Autonomous vehicles will transform personal mobility by slashing the cost per mile relative to a traditional taxi, Uber, or personal car, according to ARK’s research. Here, we evaluate which firms will reap the benefits of a new market which promises to ramp from essentially $0 now to $10 trillion in global gross annual revenues by 2030.1
We expect four types of firms to get a cut of the estimated $0.352 in revenue per mile that autonomous taxis will charge: platform providers, lead generators, vehicle manufacturers, and owner/operators, as shown below. Some companies probably will benefit from more than one source of revenues.
Ready for a completely driverless taxi cab? Riders in the Phoenix area will have the chance to summon a fully autonomous, self-driving vehicle when Google’s Waymo launches its ride-sharing service later this year, the company announced.
Waymo launched a pilot program last year, but has until now relied on vehicles that still have “operators” ready to take control in an emergency. And volunteers got to use the service for free. With the approval of Arizona regulators, it will soon start charging riders who will be able to summon a vehicle using a smartphone app, much like competitors such as Uber and Lyft. Those new vans will operate driverlessly.
“As we continue to test-drive our fleet of vehicles in greater Phoenix, we’re taking all the steps necessary to launch our commercial service this year,” a Waymo spokesman said.
D.C. government is looking ahead on self-driving cars. On Monday, D.C. Mayor Muriel Bowser announced the creation of the city’s Interagency AV Working Group to explore an autonomous vehicle pilot program to “help benefit District residents and visitors.”
“We will keep the District on the cutting edge of autonomous vehicles and do so in a way that benefits our residents,” said Mayor Bowser in a statement. “Washington, D.C. is a creative, tech-savvy city, and as we grow, we will always be exploring and investing in innovation and finding ways to make it more inclusive.”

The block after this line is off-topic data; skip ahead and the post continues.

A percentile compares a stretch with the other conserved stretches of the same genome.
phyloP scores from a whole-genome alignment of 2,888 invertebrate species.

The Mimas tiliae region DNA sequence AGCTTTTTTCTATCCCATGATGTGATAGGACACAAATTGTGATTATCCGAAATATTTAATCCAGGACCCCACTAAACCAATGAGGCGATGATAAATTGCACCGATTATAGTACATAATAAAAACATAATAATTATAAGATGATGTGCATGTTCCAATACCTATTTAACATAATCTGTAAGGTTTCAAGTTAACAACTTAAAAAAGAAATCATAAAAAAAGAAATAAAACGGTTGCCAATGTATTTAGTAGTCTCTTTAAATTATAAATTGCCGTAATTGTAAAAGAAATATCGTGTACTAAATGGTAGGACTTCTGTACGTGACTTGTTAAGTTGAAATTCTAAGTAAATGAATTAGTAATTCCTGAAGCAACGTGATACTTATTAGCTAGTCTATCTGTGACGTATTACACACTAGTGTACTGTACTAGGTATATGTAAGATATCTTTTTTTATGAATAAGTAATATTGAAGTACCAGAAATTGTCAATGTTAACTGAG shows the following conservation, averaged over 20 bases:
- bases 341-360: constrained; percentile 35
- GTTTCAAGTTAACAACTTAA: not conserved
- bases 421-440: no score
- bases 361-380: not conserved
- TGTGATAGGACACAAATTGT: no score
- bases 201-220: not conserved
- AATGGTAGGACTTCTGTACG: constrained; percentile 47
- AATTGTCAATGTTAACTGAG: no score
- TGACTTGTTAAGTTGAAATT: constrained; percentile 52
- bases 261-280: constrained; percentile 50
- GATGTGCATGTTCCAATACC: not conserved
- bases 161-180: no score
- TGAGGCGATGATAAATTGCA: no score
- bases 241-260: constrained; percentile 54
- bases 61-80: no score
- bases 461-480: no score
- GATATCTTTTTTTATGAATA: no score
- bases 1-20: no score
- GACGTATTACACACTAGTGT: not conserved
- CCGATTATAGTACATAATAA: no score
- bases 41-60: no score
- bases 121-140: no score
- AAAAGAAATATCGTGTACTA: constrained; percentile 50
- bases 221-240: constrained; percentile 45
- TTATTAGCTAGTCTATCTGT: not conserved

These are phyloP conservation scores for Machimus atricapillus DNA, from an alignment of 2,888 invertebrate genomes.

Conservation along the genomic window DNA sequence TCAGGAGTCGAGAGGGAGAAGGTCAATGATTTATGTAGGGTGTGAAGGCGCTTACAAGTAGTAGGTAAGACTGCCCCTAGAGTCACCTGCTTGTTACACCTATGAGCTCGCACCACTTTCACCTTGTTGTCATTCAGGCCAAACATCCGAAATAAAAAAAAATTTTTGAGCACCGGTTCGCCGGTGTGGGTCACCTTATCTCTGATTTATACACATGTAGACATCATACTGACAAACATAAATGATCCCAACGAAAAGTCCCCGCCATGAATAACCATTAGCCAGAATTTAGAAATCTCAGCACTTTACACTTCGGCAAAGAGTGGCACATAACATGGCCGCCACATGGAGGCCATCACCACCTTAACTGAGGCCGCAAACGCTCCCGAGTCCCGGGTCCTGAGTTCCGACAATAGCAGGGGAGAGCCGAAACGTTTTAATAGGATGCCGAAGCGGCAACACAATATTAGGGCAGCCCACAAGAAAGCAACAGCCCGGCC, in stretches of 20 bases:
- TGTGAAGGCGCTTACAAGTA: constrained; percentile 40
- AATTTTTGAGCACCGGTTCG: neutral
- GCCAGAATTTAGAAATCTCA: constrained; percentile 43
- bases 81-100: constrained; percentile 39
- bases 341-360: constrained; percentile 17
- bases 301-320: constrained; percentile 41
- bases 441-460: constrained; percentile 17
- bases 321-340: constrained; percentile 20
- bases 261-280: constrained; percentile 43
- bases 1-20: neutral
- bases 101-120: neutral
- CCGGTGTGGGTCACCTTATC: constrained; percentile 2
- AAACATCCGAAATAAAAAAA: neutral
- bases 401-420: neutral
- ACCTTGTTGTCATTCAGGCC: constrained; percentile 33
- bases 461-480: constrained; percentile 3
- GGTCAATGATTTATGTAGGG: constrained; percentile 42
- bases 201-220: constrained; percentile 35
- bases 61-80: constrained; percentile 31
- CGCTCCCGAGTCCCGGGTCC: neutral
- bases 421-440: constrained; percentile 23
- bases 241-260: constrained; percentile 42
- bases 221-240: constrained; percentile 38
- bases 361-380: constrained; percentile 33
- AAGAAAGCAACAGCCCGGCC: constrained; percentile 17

The working group is made up of representatives from across multiple city agencies.
Five years ago, when she was still an insurance broker with Marsh, Kate Sampson called insurance underwriters at American International Group (AIG) and other insurers with a new concept.
“I’m working with this company and this is what they’re going to do. They’re going to be the first in peer‑to‑peer ridesharing and everyone will have an app and you can share a ride with a stranger,” she told the underwriters.
Unless you live in a major city, it’s pretty well accepted that to participate in modern society, you need car. Cars are how we commute to our jobs, how visit our friends and how get out of town for rest and relaxation. But what if this weren’t the case? What if our private vehicles were replaced by subscription-based fleets of driverless cars? What would that do to our cities, and what would that do to our lives?
Although it might sound like science fiction to some, this reality is on the horizon. The technology is already here, it’s simply a matter of how quickly we’ll see it spread.